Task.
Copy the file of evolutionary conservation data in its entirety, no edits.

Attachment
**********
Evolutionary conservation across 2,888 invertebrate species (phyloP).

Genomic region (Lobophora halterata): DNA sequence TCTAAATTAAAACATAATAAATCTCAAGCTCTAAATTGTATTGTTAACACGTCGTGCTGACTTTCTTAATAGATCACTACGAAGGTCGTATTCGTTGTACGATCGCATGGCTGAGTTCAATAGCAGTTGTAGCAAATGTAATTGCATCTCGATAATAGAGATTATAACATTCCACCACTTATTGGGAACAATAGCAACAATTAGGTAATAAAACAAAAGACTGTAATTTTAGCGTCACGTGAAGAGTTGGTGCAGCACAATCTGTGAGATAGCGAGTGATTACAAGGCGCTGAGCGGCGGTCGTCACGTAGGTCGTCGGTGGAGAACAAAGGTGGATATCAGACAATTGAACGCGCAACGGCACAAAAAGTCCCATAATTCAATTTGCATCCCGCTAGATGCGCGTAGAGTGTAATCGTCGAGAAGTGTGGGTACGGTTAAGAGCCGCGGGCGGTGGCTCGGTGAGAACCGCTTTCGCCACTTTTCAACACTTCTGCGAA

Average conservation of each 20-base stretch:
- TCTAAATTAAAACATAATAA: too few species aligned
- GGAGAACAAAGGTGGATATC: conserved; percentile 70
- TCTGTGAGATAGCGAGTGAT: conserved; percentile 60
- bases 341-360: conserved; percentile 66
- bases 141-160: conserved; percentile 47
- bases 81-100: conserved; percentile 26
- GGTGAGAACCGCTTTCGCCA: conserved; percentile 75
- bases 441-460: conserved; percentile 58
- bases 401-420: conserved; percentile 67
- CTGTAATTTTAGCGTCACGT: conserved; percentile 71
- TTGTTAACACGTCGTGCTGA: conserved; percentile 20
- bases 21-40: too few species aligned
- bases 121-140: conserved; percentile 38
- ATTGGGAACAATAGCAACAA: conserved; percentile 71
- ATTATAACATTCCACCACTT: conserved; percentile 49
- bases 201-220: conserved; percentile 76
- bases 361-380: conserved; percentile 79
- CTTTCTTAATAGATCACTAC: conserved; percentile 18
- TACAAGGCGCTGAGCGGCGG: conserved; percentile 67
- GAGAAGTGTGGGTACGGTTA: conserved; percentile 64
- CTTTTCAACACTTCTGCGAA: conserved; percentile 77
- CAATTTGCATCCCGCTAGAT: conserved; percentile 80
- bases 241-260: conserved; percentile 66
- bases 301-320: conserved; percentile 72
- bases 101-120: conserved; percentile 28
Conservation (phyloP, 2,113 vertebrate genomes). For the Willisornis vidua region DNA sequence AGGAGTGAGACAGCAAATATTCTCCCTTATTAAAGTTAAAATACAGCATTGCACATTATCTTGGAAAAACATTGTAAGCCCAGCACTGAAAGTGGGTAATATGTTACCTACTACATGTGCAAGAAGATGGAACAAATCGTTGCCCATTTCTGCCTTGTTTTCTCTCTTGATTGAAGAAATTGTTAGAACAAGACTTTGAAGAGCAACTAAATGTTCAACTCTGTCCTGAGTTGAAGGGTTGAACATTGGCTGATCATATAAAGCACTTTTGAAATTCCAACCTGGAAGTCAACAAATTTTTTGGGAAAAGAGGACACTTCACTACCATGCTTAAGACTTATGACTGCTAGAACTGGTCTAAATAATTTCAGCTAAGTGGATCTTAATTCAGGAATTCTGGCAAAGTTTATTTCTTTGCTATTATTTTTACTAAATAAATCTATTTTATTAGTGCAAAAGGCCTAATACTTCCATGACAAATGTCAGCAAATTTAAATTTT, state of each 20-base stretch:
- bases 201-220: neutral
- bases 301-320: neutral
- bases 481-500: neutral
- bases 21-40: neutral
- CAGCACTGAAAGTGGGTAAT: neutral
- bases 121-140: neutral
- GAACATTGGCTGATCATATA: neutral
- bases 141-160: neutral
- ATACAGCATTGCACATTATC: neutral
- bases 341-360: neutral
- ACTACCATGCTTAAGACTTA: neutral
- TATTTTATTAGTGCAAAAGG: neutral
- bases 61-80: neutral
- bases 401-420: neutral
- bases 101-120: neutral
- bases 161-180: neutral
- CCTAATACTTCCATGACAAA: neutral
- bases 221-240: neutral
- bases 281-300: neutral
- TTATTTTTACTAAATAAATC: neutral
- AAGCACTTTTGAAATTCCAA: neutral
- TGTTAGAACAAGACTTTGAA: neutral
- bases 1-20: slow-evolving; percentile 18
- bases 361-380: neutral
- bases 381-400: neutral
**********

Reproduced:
Evolutionary conservation across 2,888 invertebrate species (phyloP).

Genomic region (Lobophora halterata): DNA sequence TCTAAATTAAAACATAATAAATCTCAAGCTCTAAATTGTATTGTTAACACGTCGTGCTGACTTTCTTAATAGATCACTACGAAGGTCGTATTCGTTGTACGATCGCATGGCTGAGTTCAATAGCAGTTGTAGCAAATGTAATTGCATCTCGATAATAGAGATTATAACATTCCACCACTTATTGGGAACAATAGCAACAATTAGGTAATAAAACAAAAGACTGTAATTTTAGCGTCACGTGAAGAGTTGGTGCAGCACAATCTGTGAGATAGCGAGTGATTACAAGGCGCTGAGCGGCGGTCGTCACGTAGGTCGTCGGTGGAGAACAAAGGTGGATATCAGACAATTGAACGCGCAACGGCACAAAAAGTCCCATAATTCAATTTGCATCCCGCTAGATGCGCGTAGAGTGTAATCGTCGAGAAGTGTGGGTACGGTTAAGAGCCGCGGGCGGTGGCTCGGTGAGAACCGCTTTCGCCACTTTTCAACACTTCTGCGAA

Average conservation of each 20-base stretch:
- TCTAAATTAAAACATAATAA: too few species aligned
- GGAGAACAAAGGTGGATATC: conserved; percentile 70
- TCTGTGAGATAGCGAGTGAT: conserved; percentile 60
- bases 341-360: conserved; percentile 66
- bases 141-160: conserved; percentile 47
- bases 81-100: conserved; percentile 26
- GGTGAGAACCGCTTTCGCCA: conserved; percentile 75
- bases 441-460: conserved; percentile 58
- bases 401-420: conserved; percentile 67
- CTGTAATTTTAGCGTCACGT: conserved; percentile 71
- TTGTTAACACGTCGTGCTGA: conserved; percentile 20
- bases 21-40: too few species aligned
- bases 121-140: conserved; percentile 38
- ATTGGGAACAATAGCAACAA: conserved; percentile 71
- ATTATAACATTCCACCACTT: conserved; percentile 49
- bases 201-220: conserved; percentile 76
- bases 361-380: conserved; percentile 79
- CTTTCTTAATAGATCACTAC: conserved; percentile 18
- TACAAGGCGCTGAGCGGCGG: conserved; percentile 67
- GAGAAGTGTGGGTACGGTTA: conserved; percentile 64
- CTTTTCAACACTTCTGCGAA: conserved; percentile 77
- CAATTTGCATCCCGCTAGAT: conserved; percentile 80
- bases 241-260: conserved; percentile 66
- bases 301-320: conserved; percentile 72
- bases 101-120: conserved; percentile 28
Conservation (phyloP, 2,113 vertebrate genomes). For the Willisornis vidua region DNA sequence AGGAGTGAGACAGCAAATATTCTCCCTTATTAAAGTTAAAATACAGCATTGCACATTATCTTGGAAAAACATTGTAAGCCCAGCACTGAAAGTGGGTAATATGTTACCTACTACATGTGCAAGAAGATGGAACAAATCGTTGCCCATTTCTGCCTTGTTTTCTCTCTTGATTGAAGAAATTGTTAGAACAAGACTTTGAAGAGCAACTAAATGTTCAACTCTGTCCTGAGTTGAAGGGTTGAACATTGGCTGATCATATAAAGCACTTTTGAAATTCCAACCTGGAAGTCAACAAATTTTTTGGGAAAAGAGGACACTTCACTACCATGCTTAAGACTTATGACTGCTAGAACTGGTCTAAATAATTTCAGCTAAGTGGATCTTAATTCAGGAATTCTGGCAAAGTTTATTTCTTTGCTATTATTTTTACTAAATAAATCTATTTTATTAGTGCAAAAGGCCTAATACTTCCATGACAAATGTCAGCAAATTTAAATTTT, state of each 20-base stretch:
- bases 201-220: neutral
- bases 301-320: neutral
- bases 481-500: neutral
- bases 21-40: neutral
- CAGCACTGAAAGTGGGTAAT: neutral
- bases 121-140: neutral
- GAACATTGGCTGATCATATA: neutral
- bases 141-160: neutral
- ATACAGCATTGCACATTATC: neutral
- bases 341-360: neutral
- ACTACCATGCTTAAGACTTA: neutral
- TATTTTATTAGTGCAAAAGG: neutral
- bases 61-80: neutral
- bases 401-420: neutral
- bases 101-120: neutral
- bases 161-180: neutral
- CCTAATACTTCCATGACAAA: neutral
- bases 221-240: neutral
- bases 281-300: neutral
- TTATTTTTACTAAATAAATC: neutral
- AAGCACTTTTGAAATTCCAA: neutral
- TGTTAGAACAAGACTTTGAA: neutral
- bases 1-20: slow-evolving; percentile 18
- bases 361-380: neutral
- bases 381-400: neutral